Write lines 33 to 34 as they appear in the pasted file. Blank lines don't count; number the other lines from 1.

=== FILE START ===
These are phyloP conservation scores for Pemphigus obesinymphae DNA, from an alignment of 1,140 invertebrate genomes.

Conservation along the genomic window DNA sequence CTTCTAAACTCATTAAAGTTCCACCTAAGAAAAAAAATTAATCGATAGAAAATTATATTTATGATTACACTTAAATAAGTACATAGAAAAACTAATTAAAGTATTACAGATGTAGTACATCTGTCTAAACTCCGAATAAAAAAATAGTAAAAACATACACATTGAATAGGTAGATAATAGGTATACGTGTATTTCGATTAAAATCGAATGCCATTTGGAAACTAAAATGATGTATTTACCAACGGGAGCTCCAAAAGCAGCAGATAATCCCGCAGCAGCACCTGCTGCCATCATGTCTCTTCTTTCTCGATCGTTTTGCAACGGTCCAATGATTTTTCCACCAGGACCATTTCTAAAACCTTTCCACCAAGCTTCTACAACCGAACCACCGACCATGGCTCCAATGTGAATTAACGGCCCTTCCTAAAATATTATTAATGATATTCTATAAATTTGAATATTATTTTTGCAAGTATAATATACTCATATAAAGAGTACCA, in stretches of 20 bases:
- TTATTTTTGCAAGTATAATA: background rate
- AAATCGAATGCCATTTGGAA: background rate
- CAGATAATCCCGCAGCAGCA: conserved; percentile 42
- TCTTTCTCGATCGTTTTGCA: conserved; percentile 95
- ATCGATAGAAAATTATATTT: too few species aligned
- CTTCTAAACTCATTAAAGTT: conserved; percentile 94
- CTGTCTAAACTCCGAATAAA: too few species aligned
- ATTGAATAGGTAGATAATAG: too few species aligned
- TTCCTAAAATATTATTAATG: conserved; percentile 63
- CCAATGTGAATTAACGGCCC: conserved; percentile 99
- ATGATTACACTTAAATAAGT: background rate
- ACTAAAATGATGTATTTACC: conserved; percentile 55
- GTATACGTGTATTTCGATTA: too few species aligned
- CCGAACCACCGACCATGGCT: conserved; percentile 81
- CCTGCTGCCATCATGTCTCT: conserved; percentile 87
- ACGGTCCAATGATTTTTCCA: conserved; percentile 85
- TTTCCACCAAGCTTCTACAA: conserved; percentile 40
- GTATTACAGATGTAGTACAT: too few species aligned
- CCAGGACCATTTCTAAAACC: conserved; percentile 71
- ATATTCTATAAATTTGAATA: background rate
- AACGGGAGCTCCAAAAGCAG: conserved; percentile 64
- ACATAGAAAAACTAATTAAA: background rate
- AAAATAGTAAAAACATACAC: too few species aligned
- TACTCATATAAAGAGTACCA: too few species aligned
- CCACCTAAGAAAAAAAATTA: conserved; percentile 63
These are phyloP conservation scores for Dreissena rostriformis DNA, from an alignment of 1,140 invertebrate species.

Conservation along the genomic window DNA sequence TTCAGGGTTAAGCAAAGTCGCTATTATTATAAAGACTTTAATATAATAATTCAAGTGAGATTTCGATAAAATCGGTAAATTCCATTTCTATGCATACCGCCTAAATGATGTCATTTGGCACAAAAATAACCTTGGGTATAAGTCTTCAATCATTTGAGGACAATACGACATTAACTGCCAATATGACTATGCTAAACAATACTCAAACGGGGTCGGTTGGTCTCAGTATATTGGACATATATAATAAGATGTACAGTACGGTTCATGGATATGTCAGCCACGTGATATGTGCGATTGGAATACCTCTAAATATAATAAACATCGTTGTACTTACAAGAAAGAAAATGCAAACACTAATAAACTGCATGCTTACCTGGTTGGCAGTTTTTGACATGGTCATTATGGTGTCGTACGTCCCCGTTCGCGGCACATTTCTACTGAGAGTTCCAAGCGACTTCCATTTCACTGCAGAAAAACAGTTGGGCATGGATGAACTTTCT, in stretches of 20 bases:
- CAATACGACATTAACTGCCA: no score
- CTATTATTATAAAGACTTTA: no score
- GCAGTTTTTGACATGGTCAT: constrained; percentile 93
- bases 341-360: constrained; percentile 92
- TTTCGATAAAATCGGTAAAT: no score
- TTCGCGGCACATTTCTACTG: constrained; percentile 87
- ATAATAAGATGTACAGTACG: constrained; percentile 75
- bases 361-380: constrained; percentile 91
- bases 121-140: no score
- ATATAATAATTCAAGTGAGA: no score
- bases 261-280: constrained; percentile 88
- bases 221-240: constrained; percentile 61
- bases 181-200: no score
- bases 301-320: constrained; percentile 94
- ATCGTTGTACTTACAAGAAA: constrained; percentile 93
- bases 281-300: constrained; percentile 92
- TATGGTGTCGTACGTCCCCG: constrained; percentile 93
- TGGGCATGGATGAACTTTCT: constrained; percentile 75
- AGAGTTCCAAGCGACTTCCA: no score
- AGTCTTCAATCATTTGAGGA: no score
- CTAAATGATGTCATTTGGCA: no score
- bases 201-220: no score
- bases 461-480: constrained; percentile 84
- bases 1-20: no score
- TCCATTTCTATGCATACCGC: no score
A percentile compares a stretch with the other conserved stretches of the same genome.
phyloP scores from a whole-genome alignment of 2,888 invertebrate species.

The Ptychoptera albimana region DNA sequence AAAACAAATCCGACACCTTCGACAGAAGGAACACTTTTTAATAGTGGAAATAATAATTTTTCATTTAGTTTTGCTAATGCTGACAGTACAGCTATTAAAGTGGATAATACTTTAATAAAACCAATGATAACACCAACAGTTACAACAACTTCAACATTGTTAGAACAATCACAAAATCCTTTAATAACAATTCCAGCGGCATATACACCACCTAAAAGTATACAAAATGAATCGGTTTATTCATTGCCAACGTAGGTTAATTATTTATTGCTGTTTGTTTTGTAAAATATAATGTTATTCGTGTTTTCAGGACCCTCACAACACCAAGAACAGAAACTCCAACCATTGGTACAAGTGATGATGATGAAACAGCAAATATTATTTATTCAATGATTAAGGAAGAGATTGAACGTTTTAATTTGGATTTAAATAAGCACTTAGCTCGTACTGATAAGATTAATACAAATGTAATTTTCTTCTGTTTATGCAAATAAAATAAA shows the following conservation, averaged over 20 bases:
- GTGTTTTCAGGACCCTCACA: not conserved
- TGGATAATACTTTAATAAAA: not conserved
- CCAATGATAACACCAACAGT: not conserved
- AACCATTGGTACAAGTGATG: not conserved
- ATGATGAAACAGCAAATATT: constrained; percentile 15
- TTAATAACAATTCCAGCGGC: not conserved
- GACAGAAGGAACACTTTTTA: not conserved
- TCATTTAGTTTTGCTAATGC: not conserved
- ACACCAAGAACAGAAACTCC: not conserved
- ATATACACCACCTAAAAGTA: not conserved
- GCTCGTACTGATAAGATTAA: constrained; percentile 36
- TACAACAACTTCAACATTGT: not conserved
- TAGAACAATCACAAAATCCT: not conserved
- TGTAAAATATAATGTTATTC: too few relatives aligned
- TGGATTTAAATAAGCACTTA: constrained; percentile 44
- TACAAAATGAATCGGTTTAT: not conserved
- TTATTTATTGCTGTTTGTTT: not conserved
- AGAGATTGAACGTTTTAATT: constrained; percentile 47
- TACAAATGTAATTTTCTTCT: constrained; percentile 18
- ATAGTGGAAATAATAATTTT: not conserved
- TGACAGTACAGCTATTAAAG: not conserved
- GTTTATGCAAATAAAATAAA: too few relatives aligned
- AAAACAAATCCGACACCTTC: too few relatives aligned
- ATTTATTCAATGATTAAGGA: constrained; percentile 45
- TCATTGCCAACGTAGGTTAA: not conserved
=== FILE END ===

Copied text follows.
- bases 341-360: constrained; percentile 92
- TTTCGATAAAATCGGTAAAT: no score